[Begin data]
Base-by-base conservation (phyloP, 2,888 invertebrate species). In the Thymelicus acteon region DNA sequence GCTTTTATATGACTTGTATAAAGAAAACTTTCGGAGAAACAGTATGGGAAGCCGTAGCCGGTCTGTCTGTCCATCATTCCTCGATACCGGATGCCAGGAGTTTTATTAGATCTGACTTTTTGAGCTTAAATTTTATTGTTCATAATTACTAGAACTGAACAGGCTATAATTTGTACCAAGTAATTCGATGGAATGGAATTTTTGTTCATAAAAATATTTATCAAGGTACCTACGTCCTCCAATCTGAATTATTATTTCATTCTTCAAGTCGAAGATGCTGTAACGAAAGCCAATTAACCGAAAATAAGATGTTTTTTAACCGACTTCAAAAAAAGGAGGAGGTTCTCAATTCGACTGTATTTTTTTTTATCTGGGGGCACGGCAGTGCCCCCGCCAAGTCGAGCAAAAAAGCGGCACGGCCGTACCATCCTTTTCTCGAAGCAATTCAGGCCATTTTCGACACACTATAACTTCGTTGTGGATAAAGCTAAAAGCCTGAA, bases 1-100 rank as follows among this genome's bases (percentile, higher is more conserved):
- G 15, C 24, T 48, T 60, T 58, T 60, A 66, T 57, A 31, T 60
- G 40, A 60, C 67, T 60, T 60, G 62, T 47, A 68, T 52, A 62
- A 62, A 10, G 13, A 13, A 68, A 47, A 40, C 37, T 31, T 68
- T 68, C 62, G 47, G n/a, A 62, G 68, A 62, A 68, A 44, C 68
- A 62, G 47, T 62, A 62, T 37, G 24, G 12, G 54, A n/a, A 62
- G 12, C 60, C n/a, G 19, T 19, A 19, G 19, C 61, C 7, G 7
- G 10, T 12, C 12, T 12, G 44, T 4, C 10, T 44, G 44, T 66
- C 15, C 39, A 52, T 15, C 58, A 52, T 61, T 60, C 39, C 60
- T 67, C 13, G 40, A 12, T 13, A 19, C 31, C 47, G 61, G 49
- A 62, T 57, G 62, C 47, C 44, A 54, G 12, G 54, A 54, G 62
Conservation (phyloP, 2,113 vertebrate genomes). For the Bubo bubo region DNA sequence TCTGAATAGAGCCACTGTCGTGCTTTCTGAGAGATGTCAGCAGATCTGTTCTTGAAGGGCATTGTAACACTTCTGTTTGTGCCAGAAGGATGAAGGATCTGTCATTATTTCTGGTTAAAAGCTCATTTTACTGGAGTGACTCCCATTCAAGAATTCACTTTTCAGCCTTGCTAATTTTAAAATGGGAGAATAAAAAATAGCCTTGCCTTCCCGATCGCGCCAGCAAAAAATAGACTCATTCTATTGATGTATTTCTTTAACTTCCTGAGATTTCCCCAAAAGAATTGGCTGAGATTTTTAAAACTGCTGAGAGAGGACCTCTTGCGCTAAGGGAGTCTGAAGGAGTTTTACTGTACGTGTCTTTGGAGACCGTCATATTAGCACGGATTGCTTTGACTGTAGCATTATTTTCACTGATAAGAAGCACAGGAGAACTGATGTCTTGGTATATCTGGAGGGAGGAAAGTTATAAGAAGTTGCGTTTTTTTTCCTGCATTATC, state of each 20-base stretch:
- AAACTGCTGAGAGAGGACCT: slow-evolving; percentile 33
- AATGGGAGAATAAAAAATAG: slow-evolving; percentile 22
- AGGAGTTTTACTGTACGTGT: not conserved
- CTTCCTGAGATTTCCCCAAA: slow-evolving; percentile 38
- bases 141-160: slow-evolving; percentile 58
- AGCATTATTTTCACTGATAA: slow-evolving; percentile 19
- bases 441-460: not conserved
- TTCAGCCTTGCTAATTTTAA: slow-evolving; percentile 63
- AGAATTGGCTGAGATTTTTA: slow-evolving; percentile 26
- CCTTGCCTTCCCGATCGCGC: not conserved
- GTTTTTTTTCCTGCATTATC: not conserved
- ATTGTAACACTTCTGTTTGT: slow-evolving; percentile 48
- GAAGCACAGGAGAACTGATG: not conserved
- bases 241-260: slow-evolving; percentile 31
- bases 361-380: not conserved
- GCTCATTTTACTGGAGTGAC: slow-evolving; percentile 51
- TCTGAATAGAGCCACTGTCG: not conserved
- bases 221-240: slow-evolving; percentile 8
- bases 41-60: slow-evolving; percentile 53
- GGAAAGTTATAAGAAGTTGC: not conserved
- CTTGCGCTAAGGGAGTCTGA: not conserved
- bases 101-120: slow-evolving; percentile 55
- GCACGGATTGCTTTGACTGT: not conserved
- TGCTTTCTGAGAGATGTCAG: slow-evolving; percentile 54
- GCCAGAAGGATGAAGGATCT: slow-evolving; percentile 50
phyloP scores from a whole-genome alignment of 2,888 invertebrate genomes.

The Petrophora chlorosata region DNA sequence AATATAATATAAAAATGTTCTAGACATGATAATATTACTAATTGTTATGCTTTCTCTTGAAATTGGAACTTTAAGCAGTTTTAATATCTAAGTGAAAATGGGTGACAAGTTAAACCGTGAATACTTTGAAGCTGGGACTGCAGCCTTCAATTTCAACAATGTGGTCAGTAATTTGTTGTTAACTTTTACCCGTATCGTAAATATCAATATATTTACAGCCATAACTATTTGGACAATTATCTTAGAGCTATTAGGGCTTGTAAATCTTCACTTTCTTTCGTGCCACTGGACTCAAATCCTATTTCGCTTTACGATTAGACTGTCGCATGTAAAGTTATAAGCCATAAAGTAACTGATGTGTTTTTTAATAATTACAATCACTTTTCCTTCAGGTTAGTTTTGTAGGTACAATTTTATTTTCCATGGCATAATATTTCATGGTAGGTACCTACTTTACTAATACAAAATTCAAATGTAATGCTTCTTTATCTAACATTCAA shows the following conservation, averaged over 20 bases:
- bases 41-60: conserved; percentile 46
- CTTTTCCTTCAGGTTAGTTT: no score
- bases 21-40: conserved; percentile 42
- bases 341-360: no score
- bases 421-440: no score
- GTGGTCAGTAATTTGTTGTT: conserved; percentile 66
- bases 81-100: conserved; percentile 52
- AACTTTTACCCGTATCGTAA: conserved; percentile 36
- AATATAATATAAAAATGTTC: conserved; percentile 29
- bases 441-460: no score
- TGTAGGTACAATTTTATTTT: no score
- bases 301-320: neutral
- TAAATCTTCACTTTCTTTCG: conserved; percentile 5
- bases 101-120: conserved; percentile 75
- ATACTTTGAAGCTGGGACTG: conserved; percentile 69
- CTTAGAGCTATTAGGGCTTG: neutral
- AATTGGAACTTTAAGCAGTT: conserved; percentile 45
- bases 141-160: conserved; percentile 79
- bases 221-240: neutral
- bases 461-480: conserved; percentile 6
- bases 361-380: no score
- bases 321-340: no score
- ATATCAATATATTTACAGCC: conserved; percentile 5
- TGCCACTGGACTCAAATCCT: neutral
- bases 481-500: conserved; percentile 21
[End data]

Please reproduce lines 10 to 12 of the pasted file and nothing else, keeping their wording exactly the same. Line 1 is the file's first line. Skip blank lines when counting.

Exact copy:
- T 67, C 13, G 40, A 12, T 13, A 19, C 31, C 47, G 61, G 49
- A 62, T 57, G 62, C 47, C 44, A 54, G 12, G 54, A 54, G 62
Conservation (phyloP, 2,113 vertebrate genomes). For the Bubo bubo region DNA sequence TCTGAATAGAGCCACTGTCGTGCTTTCTGAGAGATGTCAGCAGATCTGTTCTTGAAGGGCATTGTAACACTTCTGTTTGTGCCAGAAGGATGAAGGATCTGTCATTATTTCTGGTTAAAAGCTCATTTTACTGGAGTGACTCCCATTCAAGAATTCACTTTTCAGCCTTGCTAATTTTAAAATGGGAGAATAAAAAATAGCCTTGCCTTCCCGATCGCGCCAGCAAAAAATAGACTCATTCTATTGATGTATTTCTTTAACTTCCTGAGATTTCCCCAAAAGAATTGGCTGAGATTTTTAAAACTGCTGAGAGAGGACCTCTTGCGCTAAGGGAGTCTGAAGGAGTTTTACTGTACGTGTCTTTGGAGACCGTCATATTAGCACGGATTGCTTTGACTGTAGCATTATTTTCACTGATAAGAAGCACAGGAGAACTGATGTCTTGGTATATCTGGAGGGAGGAAAGTTATAAGAAGTTGCGTTTTTTTTCCTGCATTATC, state of each 20-base stretch: